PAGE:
Skip to main content

How to Make a Winter Swag With Fresh Evergreens

  • Author:
  • Updated date:
If you want an alternative to the traditional wreath this year, consider a swag.

If you want an alternative to the traditional wreath this year, consider a swag.

The Season for Swag

Wreaths are always a festive decoration to hang during the holiday season, but have you ever displayed a swag? If you have an evergreen tree that needs trimming, use the branches and DIY your own real winter swag. Swags are easier to make than wreaths, and they smell just as fresh and woody.

Hang your DIY swag outside for a fun and rustic holiday decoration. Using mostly natural materials, you can create an inexpensive and eco-friendly winter swag that will brighten your porch (in no time at all!)

Check out my tutorial and create your own in four simple steps.

Materials Needed

  • Work gloves
  • Hedge clippers
  • Old clothes
  • Duck tape
  • Pinecones
  • Ribbon
  • Floral wire
  • Twine
  • Dried oranges (optional)

Step 1. Cut the Branches

For my swag, I used mostly white pine, with some blue spruce and fir. Some swags were made completely of pine, and some had several types of evergreen combined. In order for the swag to last longer, wait as long as possible before trimming the branches. I trimmed a few branches off my trees in late November (before it got too cold), and the swags stayed fresh through the holidays.

First, decide how large you want your swag. Then trim the branches according to that size. Mine were close to 2 feet in length, but any size is fine. Mini-swags are also very cute! Use your hedge clippers and a pair of work gloves. Spruce especially, can be very prickly and pine has sap. The work gloves will save your fingers from getting sticky and poked. Don't forget to wear old clothes (I did get sap on my shirt a few times while assembling the branches).

Check out your area for pinecones. If there are any lying around, collect them. You can use them later to embellish your swag.

Deciding on a layout

Deciding on a layout

Step 2. Bundle the Branches

Use a table that you don't mind getting sap on. Or, use cardboard or newspaper underneath the branches to protect the table. It's not a ton of sap, but it could get on the table, so it's best to protect your surface.

Arrange your branches. Use the longer, fuller pieces on the bottom. My swags typically have several layers of pine on the bottom, with a few stems of spruce and fir on the top. It takes several attempts to get the arrangement just right. Once you have your bundle just how you like it, take a piece of duck tape and wrap it tightly around the stems at the top. This will hold the swag together. You'll cover the tape later with ribbon.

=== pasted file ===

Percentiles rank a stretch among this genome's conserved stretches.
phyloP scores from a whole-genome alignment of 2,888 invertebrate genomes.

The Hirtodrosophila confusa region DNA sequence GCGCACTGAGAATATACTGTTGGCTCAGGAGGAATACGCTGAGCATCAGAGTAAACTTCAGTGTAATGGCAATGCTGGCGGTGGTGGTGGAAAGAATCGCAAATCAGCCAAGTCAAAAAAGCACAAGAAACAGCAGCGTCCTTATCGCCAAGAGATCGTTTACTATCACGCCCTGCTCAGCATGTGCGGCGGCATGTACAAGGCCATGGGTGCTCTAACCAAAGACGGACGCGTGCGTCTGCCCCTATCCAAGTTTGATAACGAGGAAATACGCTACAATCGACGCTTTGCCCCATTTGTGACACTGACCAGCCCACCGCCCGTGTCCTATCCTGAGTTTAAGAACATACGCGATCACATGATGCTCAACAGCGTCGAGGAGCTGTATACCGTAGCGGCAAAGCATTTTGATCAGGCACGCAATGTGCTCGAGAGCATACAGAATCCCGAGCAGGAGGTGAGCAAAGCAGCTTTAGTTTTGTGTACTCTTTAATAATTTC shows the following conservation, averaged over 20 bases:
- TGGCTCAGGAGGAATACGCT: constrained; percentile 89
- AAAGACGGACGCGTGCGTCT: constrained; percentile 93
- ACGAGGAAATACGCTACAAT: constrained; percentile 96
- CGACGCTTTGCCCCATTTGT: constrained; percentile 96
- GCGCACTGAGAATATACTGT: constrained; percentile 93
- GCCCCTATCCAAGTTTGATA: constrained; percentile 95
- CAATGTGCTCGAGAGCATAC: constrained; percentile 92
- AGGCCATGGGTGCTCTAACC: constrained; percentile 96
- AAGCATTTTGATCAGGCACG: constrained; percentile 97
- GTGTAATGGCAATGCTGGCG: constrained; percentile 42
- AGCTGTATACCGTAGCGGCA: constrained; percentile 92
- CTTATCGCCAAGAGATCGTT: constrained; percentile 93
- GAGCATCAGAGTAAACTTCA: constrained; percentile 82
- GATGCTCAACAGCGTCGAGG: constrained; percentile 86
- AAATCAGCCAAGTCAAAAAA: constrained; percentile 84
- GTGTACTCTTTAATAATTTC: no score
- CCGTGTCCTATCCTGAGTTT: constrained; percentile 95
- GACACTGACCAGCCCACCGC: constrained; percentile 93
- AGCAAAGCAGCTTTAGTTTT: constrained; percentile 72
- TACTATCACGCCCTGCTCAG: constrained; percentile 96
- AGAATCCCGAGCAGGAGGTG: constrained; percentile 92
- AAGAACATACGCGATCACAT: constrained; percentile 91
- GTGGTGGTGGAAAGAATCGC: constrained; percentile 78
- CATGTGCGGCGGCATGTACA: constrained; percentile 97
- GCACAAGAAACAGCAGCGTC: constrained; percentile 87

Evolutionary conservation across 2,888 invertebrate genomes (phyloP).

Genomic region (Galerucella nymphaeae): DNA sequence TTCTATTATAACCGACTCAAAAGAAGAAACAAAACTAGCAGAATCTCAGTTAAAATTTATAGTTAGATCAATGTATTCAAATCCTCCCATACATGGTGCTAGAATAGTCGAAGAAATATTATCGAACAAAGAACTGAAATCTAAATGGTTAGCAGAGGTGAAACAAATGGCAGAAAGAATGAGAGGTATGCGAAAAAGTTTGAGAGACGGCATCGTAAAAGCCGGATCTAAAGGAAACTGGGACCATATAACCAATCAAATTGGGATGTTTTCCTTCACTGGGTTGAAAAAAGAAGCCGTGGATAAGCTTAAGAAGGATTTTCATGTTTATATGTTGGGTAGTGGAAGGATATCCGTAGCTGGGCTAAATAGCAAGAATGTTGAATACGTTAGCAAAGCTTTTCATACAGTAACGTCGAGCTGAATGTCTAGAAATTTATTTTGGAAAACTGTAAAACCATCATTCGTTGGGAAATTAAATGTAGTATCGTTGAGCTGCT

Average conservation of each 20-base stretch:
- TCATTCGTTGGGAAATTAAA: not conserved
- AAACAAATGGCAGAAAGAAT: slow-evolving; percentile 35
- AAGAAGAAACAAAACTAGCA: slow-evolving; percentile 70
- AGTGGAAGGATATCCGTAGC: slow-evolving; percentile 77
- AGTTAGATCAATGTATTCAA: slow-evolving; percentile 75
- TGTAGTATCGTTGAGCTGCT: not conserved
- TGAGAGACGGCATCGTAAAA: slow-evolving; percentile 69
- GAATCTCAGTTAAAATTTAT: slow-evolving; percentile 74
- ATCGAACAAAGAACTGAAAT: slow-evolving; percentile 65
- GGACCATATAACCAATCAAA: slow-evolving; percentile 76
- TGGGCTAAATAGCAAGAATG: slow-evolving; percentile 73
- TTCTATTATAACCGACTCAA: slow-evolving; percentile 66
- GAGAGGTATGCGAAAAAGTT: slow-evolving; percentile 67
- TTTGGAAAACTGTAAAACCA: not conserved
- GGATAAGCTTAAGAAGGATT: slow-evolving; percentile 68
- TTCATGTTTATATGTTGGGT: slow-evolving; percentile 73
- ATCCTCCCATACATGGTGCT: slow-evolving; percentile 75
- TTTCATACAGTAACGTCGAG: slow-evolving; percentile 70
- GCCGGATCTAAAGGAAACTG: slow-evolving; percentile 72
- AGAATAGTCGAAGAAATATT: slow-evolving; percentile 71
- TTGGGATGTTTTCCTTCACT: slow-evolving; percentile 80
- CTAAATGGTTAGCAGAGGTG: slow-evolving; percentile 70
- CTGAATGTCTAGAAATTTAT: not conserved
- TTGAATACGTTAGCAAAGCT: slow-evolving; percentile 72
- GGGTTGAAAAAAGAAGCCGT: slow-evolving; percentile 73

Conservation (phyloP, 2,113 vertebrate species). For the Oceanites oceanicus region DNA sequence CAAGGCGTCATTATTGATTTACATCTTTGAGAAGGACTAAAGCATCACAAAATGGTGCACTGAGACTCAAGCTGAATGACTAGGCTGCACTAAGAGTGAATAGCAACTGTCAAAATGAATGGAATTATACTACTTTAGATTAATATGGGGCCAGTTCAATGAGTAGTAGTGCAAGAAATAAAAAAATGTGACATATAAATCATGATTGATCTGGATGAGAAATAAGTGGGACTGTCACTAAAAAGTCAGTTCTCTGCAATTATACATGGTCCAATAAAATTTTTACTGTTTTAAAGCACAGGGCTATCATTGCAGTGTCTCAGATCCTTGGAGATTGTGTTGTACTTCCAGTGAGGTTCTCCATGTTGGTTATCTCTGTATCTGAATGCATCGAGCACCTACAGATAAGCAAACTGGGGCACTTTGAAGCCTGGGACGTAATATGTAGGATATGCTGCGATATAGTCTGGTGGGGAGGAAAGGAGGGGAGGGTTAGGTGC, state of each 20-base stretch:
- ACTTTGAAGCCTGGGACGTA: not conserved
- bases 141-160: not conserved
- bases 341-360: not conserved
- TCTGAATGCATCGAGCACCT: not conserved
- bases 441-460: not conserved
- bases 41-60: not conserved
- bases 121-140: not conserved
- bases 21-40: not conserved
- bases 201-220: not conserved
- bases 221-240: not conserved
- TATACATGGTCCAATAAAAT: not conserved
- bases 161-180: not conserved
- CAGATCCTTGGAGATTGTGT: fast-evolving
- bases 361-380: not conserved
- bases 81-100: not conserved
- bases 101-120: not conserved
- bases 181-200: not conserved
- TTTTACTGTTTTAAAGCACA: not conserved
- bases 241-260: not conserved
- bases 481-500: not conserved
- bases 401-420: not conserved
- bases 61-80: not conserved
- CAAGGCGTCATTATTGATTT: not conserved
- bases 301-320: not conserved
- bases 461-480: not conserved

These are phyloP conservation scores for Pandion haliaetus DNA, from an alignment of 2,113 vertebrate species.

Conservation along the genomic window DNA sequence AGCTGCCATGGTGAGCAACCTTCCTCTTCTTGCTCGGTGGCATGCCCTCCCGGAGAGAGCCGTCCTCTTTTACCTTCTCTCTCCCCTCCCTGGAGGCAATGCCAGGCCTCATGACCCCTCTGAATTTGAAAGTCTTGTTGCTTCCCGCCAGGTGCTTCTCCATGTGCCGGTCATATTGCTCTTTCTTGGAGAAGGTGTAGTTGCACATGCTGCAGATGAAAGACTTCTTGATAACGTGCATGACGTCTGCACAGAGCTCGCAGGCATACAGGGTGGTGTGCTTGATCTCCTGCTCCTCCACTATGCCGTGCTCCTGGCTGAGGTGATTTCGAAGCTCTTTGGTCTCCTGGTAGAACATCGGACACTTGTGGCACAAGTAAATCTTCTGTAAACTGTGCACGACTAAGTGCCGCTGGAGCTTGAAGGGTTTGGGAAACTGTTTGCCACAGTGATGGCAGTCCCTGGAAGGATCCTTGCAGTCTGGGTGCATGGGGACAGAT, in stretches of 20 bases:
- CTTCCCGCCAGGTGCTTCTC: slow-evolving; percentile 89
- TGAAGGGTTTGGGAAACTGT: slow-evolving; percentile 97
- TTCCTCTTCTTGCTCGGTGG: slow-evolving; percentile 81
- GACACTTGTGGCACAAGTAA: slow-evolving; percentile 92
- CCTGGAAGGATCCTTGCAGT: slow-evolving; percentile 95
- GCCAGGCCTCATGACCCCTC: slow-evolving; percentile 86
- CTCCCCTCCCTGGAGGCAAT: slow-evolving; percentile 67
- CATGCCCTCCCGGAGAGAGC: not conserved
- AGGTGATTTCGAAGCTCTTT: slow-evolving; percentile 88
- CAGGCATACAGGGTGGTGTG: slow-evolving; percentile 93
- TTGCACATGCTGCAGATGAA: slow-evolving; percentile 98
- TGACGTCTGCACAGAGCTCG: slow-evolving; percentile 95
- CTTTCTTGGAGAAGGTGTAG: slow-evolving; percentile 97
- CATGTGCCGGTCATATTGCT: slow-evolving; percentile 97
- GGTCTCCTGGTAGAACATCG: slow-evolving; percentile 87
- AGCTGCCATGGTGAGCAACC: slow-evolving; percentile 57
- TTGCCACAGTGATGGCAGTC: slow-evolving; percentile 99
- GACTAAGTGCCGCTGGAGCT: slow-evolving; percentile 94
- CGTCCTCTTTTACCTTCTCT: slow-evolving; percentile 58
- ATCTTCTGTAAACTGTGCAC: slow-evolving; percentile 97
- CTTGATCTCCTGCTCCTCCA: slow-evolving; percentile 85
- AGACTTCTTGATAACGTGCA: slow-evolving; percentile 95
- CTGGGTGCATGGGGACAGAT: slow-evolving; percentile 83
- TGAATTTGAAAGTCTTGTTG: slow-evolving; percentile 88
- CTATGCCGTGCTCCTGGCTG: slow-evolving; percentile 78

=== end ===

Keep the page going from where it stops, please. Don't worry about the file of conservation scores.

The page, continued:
Step 3. Embellish the Swag

Now that the basic layout is ready, it's time to decorate your swag! Choose a roll of pretty ribbon (I found nice 2-inch ribbon at the Dollar Tree). Use hot glue to cover the duck tape with a piece of ribbon. Make a bow for the top of your swag. Here's a tutorial if you're like me and don't have a clue how to make bows! Use wired ribbon if you want your bow to have more structure.

Use floral wire to tie on the pinecones. Pinecones can be sticky. To reduce the amount of sap, check out how you can bake the pinecones (at a low heat) before tying them on. This will help dry the sap. If you are bringing your swag inside (which I don't recommend), baking will also help remove the bugs from the pinecones.

Dried oranges can also give the swag a fun, natural look. After I dried my oranges, I used hot glue to attach them to the swag.

Step 4. Add a Hanger

Using a piece of twine, yarn, or string; tie a small loop to the back of your swag. It's ready for display!

To keep your swag looking fresh longer, use a small water bottle to gently mist the branches. Do this regularly. Avoid direct sunlight to help prevent the needles from turning brown. Keep your swag outside. It'll dry up fairly quickly inside (plus you'll end up with dried needles all over the floor!)

Once your swag has started to dry and the needles are turning brown, it's time to disassemble. Remove the floral wire, glue, and duck tape. Save the bow for next year. Pinecones and pine needles can be composted (they just take longer to break down). Don't use any paint, glitter, or hard to remove glue, if you want to return your natural materials (branches, pinecones) to the outdoors.

Hang up your swag and enjoy your DIY project!

This content is accurate and true to the best of the author’s knowledge and is not meant to substitute for formal and individualized advice from a qualified professional.

© 2022 Kristina BH